The outcome: You can measure people's attitudes.

  • Surveys (quantitative) will give you a true reflection of the attitudes of your whole user population.
  • Questionnaires (qualitative) will give you the respondants' opinions. This can be good feedback, but it is not representative of the whole user population.

How to get started

  • Contact the Yukon Bureau of Statistics to find out about the process for designing and running a government survey.  
  • eServices can help create simple, online questionnaires. Talk to your service delivery manager to find out about this.

Tree testing

A tree test is a way to test information architecture. Participants complete tasks using only the category structure of your website. They do not see or interact with any other element of the user interface. This allows to you find out if the labels and way you have organized content work for your users.

Type of research: Quantitative

When to use tree tests: 

  • Discovery and Prototype development (Alpha). Use tree tests to ensure your information architecture, labelling and information placement meet people's expectations. The earlier you can do this work, the better and the more confidence the team can have moving forward.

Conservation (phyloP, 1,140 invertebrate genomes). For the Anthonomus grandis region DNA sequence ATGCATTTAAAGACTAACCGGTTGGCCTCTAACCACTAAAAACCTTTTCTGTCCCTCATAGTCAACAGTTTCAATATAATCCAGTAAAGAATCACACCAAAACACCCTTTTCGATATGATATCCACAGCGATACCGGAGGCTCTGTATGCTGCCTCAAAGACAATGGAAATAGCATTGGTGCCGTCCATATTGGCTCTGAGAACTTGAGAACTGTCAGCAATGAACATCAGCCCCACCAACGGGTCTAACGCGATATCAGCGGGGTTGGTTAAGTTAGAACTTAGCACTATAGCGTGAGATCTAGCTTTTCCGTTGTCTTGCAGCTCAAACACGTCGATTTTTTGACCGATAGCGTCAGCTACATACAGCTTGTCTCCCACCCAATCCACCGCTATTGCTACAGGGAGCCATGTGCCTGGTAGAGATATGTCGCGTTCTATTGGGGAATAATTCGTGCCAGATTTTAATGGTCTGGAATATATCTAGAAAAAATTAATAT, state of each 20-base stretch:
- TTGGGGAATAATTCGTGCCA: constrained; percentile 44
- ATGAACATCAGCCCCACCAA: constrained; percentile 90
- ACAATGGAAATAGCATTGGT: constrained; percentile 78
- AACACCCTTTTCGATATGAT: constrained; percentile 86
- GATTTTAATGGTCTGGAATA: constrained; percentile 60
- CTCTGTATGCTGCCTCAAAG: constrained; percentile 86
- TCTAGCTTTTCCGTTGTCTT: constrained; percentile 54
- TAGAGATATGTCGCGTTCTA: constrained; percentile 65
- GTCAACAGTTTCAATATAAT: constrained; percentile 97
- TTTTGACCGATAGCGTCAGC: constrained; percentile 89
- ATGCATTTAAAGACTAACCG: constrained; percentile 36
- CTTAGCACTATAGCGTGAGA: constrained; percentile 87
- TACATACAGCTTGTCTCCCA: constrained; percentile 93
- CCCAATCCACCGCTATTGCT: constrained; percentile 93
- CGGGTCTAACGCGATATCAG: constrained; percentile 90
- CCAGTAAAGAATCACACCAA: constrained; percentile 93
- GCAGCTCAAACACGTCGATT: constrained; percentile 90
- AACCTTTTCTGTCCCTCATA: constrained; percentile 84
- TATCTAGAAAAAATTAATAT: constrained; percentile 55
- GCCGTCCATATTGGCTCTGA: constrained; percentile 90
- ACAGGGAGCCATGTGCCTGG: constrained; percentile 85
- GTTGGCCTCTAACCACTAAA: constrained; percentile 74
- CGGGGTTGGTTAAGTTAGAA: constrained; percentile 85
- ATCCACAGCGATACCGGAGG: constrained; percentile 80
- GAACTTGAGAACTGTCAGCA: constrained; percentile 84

• Live websites. You can also use this technique to test an existing information architecture to create a benchmark. Then test it again after you've made some improvements with card sorting. 

The outcome: You will see if people were able to find the right path in the information hierrarchy. Then you can focus on areas where people selected the wrong path. Iterate and test again.

How to get started:

  • You can do this work yourself, hire a vendor or work with eServices.
  • eServices can provide free advice to you during UX Office Hours or we can help design a test. Talk to the Service delivery manager on your project to find out more.

Usability test

Usability testing is a technique where participants work through a set of scenarios or tasks. We usually follow a set script so all participants have the same set of instructions. 

We tend to use the following variations of usability tests.

Remote moderated testing